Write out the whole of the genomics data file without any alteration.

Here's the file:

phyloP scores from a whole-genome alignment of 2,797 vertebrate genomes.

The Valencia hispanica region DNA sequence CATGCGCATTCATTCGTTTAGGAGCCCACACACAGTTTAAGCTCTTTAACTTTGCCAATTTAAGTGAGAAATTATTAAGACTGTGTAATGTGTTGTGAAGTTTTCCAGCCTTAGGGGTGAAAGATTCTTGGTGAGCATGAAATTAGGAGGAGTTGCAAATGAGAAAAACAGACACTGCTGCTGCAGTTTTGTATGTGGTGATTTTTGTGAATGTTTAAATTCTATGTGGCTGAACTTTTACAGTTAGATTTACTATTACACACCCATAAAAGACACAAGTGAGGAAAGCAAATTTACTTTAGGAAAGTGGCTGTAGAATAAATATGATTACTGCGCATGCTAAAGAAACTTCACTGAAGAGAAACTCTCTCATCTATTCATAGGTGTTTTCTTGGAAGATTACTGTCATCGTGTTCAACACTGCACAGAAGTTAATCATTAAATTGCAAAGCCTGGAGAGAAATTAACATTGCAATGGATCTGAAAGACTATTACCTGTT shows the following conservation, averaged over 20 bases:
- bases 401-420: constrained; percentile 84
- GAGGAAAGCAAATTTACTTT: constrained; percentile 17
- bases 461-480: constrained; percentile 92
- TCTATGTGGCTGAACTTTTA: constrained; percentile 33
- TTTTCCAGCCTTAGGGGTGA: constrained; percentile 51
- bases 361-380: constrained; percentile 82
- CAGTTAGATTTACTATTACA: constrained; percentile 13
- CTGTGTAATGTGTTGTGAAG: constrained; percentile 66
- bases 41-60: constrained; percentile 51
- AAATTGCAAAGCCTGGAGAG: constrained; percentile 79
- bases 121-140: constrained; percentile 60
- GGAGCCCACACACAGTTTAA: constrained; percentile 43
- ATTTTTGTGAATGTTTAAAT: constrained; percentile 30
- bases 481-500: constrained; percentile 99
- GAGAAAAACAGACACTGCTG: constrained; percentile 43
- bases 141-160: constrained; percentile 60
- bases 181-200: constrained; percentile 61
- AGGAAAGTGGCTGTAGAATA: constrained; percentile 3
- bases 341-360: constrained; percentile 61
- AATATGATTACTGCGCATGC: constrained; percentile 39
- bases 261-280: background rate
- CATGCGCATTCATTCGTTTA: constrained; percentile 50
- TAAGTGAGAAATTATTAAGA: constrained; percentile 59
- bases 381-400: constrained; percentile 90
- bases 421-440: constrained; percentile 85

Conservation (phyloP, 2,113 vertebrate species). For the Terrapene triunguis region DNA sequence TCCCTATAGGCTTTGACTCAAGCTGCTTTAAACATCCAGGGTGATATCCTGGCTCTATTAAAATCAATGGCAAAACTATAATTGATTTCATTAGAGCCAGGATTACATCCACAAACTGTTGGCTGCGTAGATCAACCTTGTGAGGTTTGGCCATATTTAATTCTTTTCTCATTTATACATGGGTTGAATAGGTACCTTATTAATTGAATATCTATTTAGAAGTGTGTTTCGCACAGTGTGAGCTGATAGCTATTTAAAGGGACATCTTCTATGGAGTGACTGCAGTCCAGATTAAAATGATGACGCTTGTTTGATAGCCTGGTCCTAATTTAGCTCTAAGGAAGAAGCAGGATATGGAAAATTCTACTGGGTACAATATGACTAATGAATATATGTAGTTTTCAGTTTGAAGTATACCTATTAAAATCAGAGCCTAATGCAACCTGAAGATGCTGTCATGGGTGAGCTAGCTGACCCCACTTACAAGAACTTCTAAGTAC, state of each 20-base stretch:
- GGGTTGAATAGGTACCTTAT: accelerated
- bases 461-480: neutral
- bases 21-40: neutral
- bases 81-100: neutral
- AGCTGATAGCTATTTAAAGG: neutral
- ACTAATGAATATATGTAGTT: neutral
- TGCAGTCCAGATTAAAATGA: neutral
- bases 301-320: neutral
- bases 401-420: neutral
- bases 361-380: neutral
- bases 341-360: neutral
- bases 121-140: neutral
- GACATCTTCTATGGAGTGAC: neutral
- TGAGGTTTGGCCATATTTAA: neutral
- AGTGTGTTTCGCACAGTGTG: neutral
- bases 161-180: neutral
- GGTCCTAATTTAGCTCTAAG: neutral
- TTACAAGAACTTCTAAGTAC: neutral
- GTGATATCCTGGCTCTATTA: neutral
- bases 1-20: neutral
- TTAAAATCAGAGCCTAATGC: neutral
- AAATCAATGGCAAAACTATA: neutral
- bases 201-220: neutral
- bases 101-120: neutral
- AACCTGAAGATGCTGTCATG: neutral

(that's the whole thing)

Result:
phyloP scores from a whole-genome alignment of 2,797 vertebrate genomes.

The Valencia hispanica region DNA sequence CATGCGCATTCATTCGTTTAGGAGCCCACACACAGTTTAAGCTCTTTAACTTTGCCAATTTAAGTGAGAAATTATTAAGACTGTGTAATGTGTTGTGAAGTTTTCCAGCCTTAGGGGTGAAAGATTCTTGGTGAGCATGAAATTAGGAGGAGTTGCAAATGAGAAAAACAGACACTGCTGCTGCAGTTTTGTATGTGGTGATTTTTGTGAATGTTTAAATTCTATGTGGCTGAACTTTTACAGTTAGATTTACTATTACACACCCATAAAAGACACAAGTGAGGAAAGCAAATTTACTTTAGGAAAGTGGCTGTAGAATAAATATGATTACTGCGCATGCTAAAGAAACTTCACTGAAGAGAAACTCTCTCATCTATTCATAGGTGTTTTCTTGGAAGATTACTGTCATCGTGTTCAACACTGCACAGAAGTTAATCATTAAATTGCAAAGCCTGGAGAGAAATTAACATTGCAATGGATCTGAAAGACTATTACCTGTT shows the following conservation, averaged over 20 bases:
- bases 401-420: constrained; percentile 84
- GAGGAAAGCAAATTTACTTT: constrained; percentile 17
- bases 461-480: constrained; percentile 92
- TCTATGTGGCTGAACTTTTA: constrained; percentile 33
- TTTTCCAGCCTTAGGGGTGA: constrained; percentile 51
- bases 361-380: constrained; percentile 82
- CAGTTAGATTTACTATTACA: constrained; percentile 13
- CTGTGTAATGTGTTGTGAAG: constrained; percentile 66
- bases 41-60: constrained; percentile 51
- AAATTGCAAAGCCTGGAGAG: constrained; percentile 79
- bases 121-140: constrained; percentile 60
- GGAGCCCACACACAGTTTAA: constrained; percentile 43
- ATTTTTGTGAATGTTTAAAT: constrained; percentile 30
- bases 481-500: constrained; percentile 99
- GAGAAAAACAGACACTGCTG: constrained; percentile 43
- bases 141-160: constrained; percentile 60
- bases 181-200: constrained; percentile 61
- AGGAAAGTGGCTGTAGAATA: constrained; percentile 3
- bases 341-360: constrained; percentile 61
- AATATGATTACTGCGCATGC: constrained; percentile 39
- bases 261-280: background rate
- CATGCGCATTCATTCGTTTA: constrained; percentile 50
- TAAGTGAGAAATTATTAAGA: constrained; percentile 59
- bases 381-400: constrained; percentile 90
- bases 421-440: constrained; percentile 85

Conservation (phyloP, 2,113 vertebrate species). For the Terrapene triunguis region DNA sequence TCCCTATAGGCTTTGACTCAAGCTGCTTTAAACATCCAGGGTGATATCCTGGCTCTATTAAAATCAATGGCAAAACTATAATTGATTTCATTAGAGCCAGGATTACATCCACAAACTGTTGGCTGCGTAGATCAACCTTGTGAGGTTTGGCCATATTTAATTCTTTTCTCATTTATACATGGGTTGAATAGGTACCTTATTAATTGAATATCTATTTAGAAGTGTGTTTCGCACAGTGTGAGCTGATAGCTATTTAAAGGGACATCTTCTATGGAGTGACTGCAGTCCAGATTAAAATGATGACGCTTGTTTGATAGCCTGGTCCTAATTTAGCTCTAAGGAAGAAGCAGGATATGGAAAATTCTACTGGGTACAATATGACTAATGAATATATGTAGTTTTCAGTTTGAAGTATACCTATTAAAATCAGAGCCTAATGCAACCTGAAGATGCTGTCATGGGTGAGCTAGCTGACCCCACTTACAAGAACTTCTAAGTAC, state of each 20-base stretch:
- GGGTTGAATAGGTACCTTAT: accelerated
- bases 461-480: neutral
- bases 21-40: neutral
- bases 81-100: neutral
- AGCTGATAGCTATTTAAAGG: neutral
- ACTAATGAATATATGTAGTT: neutral
- TGCAGTCCAGATTAAAATGA: neutral
- bases 301-320: neutral
- bases 401-420: neutral
- bases 361-380: neutral
- bases 341-360: neutral
- bases 121-140: neutral
- GACATCTTCTATGGAGTGAC: neutral
- TGAGGTTTGGCCATATTTAA: neutral
- AGTGTGTTTCGCACAGTGTG: neutral
- bases 161-180: neutral
- GGTCCTAATTTAGCTCTAAG: neutral
- TTACAAGAACTTCTAAGTAC: neutral
- GTGATATCCTGGCTCTATTA: neutral
- bases 1-20: neutral
- TTAAAATCAGAGCCTAATGC: neutral
- AAATCAATGGCAAAACTATA: neutral
- bases 201-220: neutral
- bases 101-120: neutral
- AACCTGAAGATGCTGTCATG: neutral